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Spiritual faith and genetic testing decisions among high-risk breast cancer probands.

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  • 1Lombardi Cancer Center, Georgetown University Medical Center, Washington, DC 20007, USA.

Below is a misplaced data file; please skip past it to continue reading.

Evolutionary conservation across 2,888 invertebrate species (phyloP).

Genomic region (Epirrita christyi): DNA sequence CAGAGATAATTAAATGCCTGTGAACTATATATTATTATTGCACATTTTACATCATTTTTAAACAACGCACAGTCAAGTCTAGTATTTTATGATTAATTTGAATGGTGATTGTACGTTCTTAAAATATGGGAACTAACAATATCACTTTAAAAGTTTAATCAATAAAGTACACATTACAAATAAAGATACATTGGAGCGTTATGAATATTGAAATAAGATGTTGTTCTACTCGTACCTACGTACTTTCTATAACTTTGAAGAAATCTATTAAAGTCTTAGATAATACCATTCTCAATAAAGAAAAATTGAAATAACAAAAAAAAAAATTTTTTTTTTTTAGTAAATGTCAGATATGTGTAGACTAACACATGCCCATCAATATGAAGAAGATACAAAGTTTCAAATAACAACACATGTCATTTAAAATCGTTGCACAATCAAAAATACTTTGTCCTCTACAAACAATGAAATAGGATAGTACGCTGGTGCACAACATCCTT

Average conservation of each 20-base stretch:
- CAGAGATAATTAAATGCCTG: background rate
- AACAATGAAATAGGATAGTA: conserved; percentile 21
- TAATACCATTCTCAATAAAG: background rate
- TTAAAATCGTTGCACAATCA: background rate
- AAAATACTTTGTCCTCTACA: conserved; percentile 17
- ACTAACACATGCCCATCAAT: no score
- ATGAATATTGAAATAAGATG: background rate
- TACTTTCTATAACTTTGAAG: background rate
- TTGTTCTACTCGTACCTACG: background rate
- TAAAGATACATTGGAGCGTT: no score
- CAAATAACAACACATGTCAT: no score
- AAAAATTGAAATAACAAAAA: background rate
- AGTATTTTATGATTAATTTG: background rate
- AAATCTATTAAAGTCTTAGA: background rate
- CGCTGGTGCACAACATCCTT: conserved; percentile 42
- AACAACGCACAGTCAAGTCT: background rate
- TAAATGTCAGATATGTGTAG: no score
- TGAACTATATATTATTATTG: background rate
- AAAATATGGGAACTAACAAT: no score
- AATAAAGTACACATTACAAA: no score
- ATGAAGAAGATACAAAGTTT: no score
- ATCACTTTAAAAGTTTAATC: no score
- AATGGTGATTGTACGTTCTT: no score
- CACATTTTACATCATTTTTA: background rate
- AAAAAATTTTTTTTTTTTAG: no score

Despite widespread access to genetic testing for the BRCA1 and BRCA2 breast cancer susceptibility genes, little is known about rates or predictors of test use among individuals from newly ascertained high-risk families who have self-referred for genetic counseling/testing. The objective of this study was to examine rates of test use within this population. In addition, we sought to determine whether spiritual faith and psychological factors influenced testing decisions. Participants were 290 women with familial breast cancer. All were offered genetic counseling and testing for alterations in the BRCA1 and BRCA2 genes. Baseline levels of spiritual faith, cancer-specific distress, perceived risk, and demographic factors were examined to identify independent predictors of whether participants received versus declined testing. The final logistic model revealed statistically significant main effects for spiritual faith [odds ratio (OR), 0.2; 95% confidence intervals (CIs), 0.1 and 0.5] and perceived ovarian cancer risk (OR, 2.4; 95% CIs, 1.3 and 4.7) and a statistically significant spiritual faith by perceived risk interaction effect. Among women who perceived themselves to be at low risk of developing breast cancer again, those with higher levels of spiritual faith were significantly less likely to be tested, compared with those with lower levels of faith (OR, 0.2; 95% CIs, 0.1 and 0.5). However, among women with high levels of perceived risk, rates of test use were high, regardless of levels of spiritual faith (OR, 1.2; 95% CIs, 0.4 and 3.0). These results highlight the role that spirituality may play in the decision-making process about genetic testing.

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